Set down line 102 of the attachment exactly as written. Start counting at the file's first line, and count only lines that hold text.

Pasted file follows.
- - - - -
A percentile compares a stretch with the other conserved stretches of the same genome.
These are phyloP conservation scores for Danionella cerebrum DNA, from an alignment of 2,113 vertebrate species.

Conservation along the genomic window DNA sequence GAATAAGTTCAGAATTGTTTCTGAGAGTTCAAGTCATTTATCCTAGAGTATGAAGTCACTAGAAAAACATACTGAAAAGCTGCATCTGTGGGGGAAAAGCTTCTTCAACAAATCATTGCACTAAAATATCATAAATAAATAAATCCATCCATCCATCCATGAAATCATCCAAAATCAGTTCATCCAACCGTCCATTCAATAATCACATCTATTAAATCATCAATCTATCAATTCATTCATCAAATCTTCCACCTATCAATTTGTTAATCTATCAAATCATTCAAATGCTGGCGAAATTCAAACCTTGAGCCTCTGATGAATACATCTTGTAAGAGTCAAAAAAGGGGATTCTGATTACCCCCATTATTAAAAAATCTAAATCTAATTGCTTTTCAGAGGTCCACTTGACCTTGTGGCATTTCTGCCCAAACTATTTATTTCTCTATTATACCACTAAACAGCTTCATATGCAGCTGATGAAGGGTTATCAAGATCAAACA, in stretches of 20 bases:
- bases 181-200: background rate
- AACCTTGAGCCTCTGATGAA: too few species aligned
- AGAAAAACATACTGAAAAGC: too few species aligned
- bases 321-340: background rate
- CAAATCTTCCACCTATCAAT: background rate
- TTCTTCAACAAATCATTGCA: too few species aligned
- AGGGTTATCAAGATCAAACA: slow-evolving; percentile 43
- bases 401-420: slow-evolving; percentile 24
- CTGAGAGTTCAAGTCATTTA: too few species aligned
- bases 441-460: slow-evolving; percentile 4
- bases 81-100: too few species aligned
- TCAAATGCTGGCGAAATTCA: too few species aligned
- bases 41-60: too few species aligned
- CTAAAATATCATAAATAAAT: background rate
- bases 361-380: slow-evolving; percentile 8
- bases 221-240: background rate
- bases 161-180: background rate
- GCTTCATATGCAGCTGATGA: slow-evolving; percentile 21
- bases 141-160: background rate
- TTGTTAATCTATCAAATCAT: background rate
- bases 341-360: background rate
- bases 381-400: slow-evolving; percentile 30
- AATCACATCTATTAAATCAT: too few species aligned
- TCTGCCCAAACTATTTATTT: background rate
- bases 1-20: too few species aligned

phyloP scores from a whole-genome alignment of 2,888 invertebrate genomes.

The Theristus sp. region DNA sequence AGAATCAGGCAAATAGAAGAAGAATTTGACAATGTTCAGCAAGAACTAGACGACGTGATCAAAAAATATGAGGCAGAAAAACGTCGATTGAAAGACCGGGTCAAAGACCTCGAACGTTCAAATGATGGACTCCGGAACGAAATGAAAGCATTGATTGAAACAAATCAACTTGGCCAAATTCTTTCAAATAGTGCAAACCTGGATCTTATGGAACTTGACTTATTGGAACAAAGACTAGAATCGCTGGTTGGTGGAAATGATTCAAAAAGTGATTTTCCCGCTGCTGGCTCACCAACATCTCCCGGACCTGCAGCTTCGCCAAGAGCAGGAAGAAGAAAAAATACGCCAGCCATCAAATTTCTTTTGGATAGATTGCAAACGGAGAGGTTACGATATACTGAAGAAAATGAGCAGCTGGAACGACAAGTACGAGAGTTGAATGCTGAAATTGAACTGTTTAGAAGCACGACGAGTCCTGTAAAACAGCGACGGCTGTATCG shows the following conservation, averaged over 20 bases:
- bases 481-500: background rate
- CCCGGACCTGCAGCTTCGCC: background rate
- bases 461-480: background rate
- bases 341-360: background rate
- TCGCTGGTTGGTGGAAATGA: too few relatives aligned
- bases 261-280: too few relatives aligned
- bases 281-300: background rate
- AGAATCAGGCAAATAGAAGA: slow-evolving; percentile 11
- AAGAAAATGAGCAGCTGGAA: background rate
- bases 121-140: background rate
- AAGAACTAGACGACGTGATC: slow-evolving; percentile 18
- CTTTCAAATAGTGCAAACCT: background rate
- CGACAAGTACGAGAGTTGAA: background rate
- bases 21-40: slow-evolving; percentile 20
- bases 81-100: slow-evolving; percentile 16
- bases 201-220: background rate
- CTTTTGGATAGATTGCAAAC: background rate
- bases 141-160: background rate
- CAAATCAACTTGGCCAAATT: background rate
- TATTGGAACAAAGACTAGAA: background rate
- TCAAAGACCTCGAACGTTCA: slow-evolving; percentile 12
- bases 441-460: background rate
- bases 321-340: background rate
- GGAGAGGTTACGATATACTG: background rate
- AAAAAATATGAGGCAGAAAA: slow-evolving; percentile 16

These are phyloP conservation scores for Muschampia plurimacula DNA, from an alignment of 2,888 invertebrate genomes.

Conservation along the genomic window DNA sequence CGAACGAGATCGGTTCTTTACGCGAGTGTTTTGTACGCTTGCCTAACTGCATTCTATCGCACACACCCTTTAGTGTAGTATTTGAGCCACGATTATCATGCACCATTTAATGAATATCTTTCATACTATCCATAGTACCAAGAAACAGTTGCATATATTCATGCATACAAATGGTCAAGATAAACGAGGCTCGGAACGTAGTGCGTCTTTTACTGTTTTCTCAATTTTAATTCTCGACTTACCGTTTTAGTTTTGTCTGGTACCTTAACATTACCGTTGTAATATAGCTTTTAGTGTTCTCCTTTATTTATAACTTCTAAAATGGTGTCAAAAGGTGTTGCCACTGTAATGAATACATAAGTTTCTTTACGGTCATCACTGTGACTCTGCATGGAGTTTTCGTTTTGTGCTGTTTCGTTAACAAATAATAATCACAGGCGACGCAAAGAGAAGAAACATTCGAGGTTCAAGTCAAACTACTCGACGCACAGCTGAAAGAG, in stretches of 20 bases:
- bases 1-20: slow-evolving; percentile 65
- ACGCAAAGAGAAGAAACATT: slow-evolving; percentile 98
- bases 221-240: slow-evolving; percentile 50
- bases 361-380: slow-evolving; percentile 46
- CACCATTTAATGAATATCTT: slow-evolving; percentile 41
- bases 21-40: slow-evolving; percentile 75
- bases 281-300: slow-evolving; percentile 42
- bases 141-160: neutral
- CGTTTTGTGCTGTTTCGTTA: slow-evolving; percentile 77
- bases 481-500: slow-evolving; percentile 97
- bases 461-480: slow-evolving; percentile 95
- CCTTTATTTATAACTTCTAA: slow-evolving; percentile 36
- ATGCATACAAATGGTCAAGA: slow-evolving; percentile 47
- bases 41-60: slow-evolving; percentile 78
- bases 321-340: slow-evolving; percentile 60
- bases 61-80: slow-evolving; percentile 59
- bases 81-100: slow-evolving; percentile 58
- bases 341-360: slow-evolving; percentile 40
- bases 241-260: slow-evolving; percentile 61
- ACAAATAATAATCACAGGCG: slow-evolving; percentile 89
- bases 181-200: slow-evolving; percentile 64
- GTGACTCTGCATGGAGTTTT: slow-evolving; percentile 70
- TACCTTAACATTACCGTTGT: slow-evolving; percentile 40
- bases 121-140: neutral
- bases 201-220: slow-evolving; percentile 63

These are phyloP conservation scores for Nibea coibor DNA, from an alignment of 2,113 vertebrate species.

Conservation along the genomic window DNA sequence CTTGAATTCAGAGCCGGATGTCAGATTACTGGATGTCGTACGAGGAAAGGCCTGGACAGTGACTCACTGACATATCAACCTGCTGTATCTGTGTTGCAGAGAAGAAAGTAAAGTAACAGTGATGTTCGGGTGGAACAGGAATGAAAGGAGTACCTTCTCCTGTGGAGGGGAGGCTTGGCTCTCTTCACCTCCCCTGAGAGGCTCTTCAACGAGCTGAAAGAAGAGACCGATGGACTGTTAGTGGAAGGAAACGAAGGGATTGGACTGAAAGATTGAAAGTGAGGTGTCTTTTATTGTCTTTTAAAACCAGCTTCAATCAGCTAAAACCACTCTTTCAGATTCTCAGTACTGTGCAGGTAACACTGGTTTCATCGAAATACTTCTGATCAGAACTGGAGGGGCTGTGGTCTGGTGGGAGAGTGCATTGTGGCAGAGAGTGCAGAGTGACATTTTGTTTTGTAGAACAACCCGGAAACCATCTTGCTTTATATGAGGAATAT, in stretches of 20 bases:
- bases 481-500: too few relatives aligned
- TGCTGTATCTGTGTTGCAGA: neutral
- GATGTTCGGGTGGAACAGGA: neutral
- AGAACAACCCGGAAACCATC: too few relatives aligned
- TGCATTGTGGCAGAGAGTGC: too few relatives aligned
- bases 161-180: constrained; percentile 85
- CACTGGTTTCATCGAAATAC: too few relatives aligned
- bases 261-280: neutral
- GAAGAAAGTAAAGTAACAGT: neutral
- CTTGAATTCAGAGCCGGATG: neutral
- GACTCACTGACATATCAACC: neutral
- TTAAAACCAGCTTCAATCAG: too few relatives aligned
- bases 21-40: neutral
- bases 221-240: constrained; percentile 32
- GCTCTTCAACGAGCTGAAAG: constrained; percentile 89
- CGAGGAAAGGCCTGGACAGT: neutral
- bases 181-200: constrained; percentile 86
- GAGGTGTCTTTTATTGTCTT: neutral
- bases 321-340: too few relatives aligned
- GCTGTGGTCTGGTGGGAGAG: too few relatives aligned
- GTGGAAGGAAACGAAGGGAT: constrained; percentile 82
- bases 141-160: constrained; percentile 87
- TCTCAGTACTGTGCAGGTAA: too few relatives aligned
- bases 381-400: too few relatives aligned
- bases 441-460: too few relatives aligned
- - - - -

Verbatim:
- GAGGTGTCTTTTATTGTCTT: neutral